Format: Paperback
My first problem with this book is its errors. ... there must be one on every page. There's way, way too many typos for a book like this. Half the examples won't work without corrections.
My second problem is that the book is rife with academic exercises that have little application in the real world. Code that uses cross joins will not perform well against even moderately sized data sets. Most of the examples make great magazine pieces, but fall short of anything that's actually useful in the real world.
Third, Celko likes to use syntax that has been implemented on paper only. For example, he uses set operations that no vendor has yet implemented (and probably never will since they became part of the ANSI standard years ago). A fair number of the examples in this book use code that will not run on any DBMS - even after you clean up the typos....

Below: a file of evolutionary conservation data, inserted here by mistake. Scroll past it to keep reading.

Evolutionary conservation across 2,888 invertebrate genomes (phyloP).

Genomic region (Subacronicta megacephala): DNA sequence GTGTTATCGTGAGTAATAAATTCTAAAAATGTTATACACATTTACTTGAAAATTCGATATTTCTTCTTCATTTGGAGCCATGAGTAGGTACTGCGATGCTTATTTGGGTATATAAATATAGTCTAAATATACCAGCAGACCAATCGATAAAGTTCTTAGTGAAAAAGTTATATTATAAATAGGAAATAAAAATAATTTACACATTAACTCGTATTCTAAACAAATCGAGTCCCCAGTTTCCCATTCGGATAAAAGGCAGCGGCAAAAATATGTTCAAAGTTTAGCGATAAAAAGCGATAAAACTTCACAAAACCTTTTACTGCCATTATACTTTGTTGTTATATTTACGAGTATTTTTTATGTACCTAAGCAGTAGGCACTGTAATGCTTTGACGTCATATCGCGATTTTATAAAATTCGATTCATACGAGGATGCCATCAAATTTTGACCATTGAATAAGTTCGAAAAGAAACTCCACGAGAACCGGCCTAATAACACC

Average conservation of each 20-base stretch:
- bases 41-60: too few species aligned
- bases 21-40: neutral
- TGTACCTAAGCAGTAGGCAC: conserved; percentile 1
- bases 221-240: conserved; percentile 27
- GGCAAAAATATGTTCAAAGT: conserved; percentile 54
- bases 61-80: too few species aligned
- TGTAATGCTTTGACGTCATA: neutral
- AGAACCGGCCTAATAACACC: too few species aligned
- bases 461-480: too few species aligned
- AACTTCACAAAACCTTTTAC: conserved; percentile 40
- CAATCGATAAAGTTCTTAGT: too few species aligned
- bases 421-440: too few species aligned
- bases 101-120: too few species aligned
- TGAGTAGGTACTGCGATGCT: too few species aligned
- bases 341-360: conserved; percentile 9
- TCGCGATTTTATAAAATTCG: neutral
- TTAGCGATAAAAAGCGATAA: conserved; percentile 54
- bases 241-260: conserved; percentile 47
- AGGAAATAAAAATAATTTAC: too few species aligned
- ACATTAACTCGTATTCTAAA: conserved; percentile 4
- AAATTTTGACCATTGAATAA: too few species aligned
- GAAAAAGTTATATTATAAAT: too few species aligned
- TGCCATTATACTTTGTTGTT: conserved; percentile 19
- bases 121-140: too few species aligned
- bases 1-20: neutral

In sum, this book was a good idea, it's just a poor implementation. Celko needs to do some real DBA work and write from that experience. Saying "different DBMSs implement things differently - see your vendor docs" on every other page doesn't help anyone.
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18 of 20 people found the following review helpful By Fred L. Stephens on July 15, 2000
Format: Paperback Verified Purchase
I cannot work without this book. Stuck with a poor database structure and huge volumes of data, I have had to explore every trick of the trade. Few computer books in general provide information that is accurate, helpful, and not repetitive of manuals and online material that is already available to you. This book is of exceptional value. Someone swiped mine and believe me, I must have another copy. How many of the computer books you have purchased get that kind of respect?